One of the (many) things that confuse me about AWS is the concept of “volumes”.  Simply put, a volume is a hard drive.  

Then there are these things called “snapshots”.  Snapshots in AWS’ Elastic Block Storage (EBS) world are just what they sound like – snapshots of volumes that you can restore back to at any time.

It is very important to note that the hard drive of an Amazon Machine Image (AMI) (a predefined server you can start) is ephemeral, i.e., your laptop’s hard drive this is not – when the instance is killed, the hard drive is gone.  It’s very easy to blow away all of your work if you don’t understand how AWS treats volumes.

This post will cover what a volume is, and how, when, and why you would get rid of a volume (you get charged for each one) as they have a way of piling up when least expected.

What’s ephemeral, and what’s not

A really good explanation of AWS’ drive ephemerality can be found here:  http://shlomoswidler.com/2009/07/ec2-instance-life-cycle.html.  If you cannot be bothered to jump to a well written blog, the gist is that EBS-backed instances have volumes that persist as long as the instance is not terminated.  

And how does that affect you?

Well, when you stop an instance (Stopping an instance is akin to powering down a server) the volume is still extant.  It makes sense (to me at least) that a volume hangs around when a server instance is stopped.

When you terminate (Terminating an instance is like you shut down the server, ripped it out of your data center, and naively took it to a recycling center which then had the hardware shipped tout de suite to Liberia for completely unsafe disposal.) an instance, there is a chance the volume will still hang around.  But why is it still there when an instance is terminated?  Doesn’t that destruction of the instance sort of imply that the hard drive volume should be trashed as well?

Remember, if you started your stopped instance back up, whatever changes you made to your boot drive are still there.  

But what about the volume that is the product of a terminated instance?  If you reattached it to a new instance, are your changes there?  Nope, all of the changes you made are gone.

An example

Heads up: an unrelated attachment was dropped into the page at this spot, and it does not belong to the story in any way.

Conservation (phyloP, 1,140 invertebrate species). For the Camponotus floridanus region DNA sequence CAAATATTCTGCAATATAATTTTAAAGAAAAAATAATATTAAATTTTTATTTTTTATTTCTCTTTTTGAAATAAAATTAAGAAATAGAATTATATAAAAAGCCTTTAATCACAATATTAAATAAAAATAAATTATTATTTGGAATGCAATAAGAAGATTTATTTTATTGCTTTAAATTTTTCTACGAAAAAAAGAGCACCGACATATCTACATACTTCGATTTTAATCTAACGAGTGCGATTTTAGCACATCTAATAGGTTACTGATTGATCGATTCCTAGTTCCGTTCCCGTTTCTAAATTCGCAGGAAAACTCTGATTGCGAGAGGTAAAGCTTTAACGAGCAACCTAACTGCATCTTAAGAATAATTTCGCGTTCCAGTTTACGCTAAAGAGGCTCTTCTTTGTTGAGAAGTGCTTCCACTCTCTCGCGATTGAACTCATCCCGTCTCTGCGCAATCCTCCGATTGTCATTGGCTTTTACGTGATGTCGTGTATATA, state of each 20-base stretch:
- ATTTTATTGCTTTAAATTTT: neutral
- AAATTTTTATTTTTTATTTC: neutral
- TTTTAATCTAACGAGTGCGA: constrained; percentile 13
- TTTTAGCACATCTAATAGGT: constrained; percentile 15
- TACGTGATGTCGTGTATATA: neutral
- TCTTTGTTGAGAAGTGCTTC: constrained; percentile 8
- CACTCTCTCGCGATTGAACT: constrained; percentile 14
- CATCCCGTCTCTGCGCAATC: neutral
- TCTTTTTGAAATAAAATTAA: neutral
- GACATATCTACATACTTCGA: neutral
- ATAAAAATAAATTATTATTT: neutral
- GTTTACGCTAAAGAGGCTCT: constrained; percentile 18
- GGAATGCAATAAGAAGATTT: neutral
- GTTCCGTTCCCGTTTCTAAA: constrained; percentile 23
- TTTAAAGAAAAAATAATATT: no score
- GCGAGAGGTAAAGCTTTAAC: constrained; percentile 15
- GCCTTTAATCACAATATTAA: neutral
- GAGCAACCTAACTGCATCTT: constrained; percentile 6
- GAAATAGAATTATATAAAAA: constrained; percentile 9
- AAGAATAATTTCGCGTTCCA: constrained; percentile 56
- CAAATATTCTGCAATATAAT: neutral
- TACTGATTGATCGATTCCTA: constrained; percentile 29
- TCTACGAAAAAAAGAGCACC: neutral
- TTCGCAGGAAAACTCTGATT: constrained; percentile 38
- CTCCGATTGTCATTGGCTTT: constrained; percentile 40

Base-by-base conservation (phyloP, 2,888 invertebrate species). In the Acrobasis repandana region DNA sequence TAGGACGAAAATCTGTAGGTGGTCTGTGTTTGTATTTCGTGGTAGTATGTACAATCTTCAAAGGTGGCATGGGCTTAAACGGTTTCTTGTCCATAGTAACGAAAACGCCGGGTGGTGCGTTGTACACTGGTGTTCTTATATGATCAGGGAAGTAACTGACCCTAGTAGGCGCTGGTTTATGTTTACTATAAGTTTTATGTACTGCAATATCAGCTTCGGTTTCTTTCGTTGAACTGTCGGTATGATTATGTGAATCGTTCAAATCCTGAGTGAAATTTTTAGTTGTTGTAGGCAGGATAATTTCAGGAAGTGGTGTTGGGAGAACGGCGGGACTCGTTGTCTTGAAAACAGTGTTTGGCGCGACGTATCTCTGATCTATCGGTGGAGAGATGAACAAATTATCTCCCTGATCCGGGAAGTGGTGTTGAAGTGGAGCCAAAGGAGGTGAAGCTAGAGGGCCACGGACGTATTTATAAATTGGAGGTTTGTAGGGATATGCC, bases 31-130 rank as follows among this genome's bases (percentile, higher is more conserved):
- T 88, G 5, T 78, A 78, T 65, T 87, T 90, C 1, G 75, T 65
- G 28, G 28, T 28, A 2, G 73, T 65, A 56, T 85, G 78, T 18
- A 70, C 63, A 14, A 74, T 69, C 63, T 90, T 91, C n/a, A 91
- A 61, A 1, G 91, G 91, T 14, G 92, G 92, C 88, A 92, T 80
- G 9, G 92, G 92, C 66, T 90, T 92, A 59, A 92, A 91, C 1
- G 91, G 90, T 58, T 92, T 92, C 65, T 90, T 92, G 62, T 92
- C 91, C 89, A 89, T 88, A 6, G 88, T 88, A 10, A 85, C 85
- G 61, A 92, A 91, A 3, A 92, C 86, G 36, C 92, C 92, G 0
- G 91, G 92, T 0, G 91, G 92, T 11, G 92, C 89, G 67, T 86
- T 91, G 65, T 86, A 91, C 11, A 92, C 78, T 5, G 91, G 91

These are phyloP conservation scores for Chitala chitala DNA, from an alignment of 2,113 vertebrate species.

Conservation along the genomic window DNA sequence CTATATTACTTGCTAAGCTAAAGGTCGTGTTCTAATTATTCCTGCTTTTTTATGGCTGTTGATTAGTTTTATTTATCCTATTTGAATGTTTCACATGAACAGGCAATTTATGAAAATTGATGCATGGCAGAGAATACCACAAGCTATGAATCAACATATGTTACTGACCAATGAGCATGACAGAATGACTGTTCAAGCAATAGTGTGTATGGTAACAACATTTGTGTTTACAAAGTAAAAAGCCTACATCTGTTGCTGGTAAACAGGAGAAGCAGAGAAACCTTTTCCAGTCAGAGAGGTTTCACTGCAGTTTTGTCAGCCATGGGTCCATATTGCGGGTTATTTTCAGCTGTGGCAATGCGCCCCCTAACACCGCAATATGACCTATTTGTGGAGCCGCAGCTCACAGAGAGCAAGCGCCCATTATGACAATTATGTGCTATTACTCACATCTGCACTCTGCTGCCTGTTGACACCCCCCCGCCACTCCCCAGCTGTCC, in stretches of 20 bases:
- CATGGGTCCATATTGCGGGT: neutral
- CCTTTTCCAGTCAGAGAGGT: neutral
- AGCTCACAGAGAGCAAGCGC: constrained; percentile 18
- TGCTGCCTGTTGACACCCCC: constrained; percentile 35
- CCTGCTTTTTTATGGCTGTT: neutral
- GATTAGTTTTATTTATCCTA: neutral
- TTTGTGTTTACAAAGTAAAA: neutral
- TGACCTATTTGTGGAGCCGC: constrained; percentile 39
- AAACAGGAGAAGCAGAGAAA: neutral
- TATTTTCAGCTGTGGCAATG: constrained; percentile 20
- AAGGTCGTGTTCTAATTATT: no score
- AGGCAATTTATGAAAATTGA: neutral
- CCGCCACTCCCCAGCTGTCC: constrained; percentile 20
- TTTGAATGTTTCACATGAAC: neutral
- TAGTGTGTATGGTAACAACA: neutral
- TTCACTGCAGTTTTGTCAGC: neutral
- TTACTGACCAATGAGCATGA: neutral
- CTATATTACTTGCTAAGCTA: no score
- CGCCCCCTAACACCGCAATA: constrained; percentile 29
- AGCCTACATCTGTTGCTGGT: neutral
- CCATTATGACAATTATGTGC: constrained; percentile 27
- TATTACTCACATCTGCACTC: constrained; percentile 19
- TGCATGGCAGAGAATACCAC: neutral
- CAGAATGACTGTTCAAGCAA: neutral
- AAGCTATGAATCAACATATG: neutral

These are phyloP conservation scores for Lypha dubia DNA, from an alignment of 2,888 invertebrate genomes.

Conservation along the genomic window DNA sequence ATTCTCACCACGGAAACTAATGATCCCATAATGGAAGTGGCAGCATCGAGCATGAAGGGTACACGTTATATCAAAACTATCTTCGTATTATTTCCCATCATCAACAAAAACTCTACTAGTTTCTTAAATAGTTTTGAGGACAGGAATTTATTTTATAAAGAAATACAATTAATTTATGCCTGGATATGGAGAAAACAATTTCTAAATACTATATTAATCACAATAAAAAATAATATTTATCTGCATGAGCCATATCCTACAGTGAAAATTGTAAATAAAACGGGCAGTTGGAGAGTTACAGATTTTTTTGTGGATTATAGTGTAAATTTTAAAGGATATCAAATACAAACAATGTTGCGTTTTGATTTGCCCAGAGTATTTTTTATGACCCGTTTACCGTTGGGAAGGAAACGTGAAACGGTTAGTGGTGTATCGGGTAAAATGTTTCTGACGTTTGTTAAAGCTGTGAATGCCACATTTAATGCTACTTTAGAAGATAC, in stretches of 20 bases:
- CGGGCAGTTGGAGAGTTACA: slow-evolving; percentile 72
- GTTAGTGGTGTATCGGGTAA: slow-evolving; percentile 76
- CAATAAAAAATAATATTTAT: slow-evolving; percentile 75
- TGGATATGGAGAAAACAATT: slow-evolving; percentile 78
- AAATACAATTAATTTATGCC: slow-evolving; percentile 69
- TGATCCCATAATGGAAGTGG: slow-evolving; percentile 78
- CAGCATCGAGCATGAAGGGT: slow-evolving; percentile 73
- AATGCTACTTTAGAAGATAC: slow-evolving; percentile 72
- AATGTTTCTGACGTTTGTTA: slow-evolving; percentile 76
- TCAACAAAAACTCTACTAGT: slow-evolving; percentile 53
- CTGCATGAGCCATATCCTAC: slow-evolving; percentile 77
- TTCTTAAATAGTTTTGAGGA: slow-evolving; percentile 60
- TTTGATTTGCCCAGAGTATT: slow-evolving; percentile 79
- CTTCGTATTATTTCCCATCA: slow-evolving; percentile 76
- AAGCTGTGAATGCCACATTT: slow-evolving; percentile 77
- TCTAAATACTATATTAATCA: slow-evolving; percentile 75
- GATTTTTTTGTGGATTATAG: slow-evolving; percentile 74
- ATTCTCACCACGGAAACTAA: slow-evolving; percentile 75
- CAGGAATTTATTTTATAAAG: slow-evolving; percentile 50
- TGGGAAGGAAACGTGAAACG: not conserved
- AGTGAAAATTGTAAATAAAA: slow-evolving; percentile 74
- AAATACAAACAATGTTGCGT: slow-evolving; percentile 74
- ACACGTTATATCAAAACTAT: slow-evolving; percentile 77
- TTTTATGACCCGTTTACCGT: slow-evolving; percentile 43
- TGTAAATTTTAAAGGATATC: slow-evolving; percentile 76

Let’s pretend that you fired up John Booth’s EPM 11.1.2.1 AMI (go to http://www.metavero.com), did cool stuff, and then terminated the instance.  Guess what – that C: drive is still around, and you’re getting billed for it.

Not deleted till it’s detached

Here’s what the web console to my AWS account looks like with four volumes attached to stopped instances and one 100 gigabyte volume from a terminated server instance.  
What is that volume doing there?  Did I really terminate that instance?  

As I wrote, I’m being charged (not very much, but still) for storing that 100 gigabytes.  I want to make that unloved hard drive go away.

It’s dead, Jim

That instance is deader than dead.  That drive volume is in AWS purgatory.

What’s going on?

That volume is going to hang around till you delete it.

Why?  A little searching of the tells us that the AMI must be set up to delete the volume on termination.  If it’s not, then the volume must be manually deleted.

NB – A future blog post on launching an AMI from a command prompt will explain how to launch an AMI with that parameter; if the AMI has been set up to not delete the volume on termination, you must manually delete the volume as shown below.

How to delete a volume

Luckily, this is an easy process.  Simply right click on the available volume and select “Delete Volume”.


You get one more chance to change your mind.


AWS will take a short time to delete the volume:

If you get impatient (it can take a while to delete a volume and the bigger the virtual drive, the slower the delete), you can click on the Refresh button to see the current status.

Until the volume is finally gone.

Conclusion

If the AMI is not set up to delete the volume on termination, you must do so manually, or modify the AMI via the command line interface to delete upon termination.

Set up your AMIs to delete volumes on termination or remember to check and delete available volumes – remember, you are being charged to store drives you no longer use.


15 October 2011

Stupid Planning queries #6 -- Security reports

Introduction

Ever wanted to get a security report out of Planning?  You know, who has access to what.  And maybe you’d like to be able to tell the difference between group (You are using groups to assign security, right?  Well, maybe it’s on your list.) and individual assignments.  And of course you need to know that for members, forms, folders, etc.

Of course you simply use Planning’s great security reporting features, right?  Hmm, that seems to be a bit difficult, as there aren’t any in-built security reports.  Why oh why oh why oh why we shall likely never know.  No one at Oracle has told me, but I reckon it’s because they want us to hone our SQL skills – after all, they do sort of have this product they seem to sell a few copies of here and there.  

All kidding aside, if you’ve been following this series, you can see how powerful being able to dive into the back-end tables can be.  It is a good idea to get your feet wet in these kinds of queries – I find all sorts of uses for them as I go from client to client.  If you are good at SQL, you’ve probably noted that I’m not the greatest in the world at this stuff.  Within the context of Planning, that’s okay because the data set is so small.  This is an Essbase (okay, or Planning) hacker’s dream – do useful stuff, learn cool things, don’t blow things up in the process.  I hope it’s your dream as well.  No?  You want to be King-Emperor of the world?  Sorry, wrong blog.  Go search for nut+megalomaniac+world domination.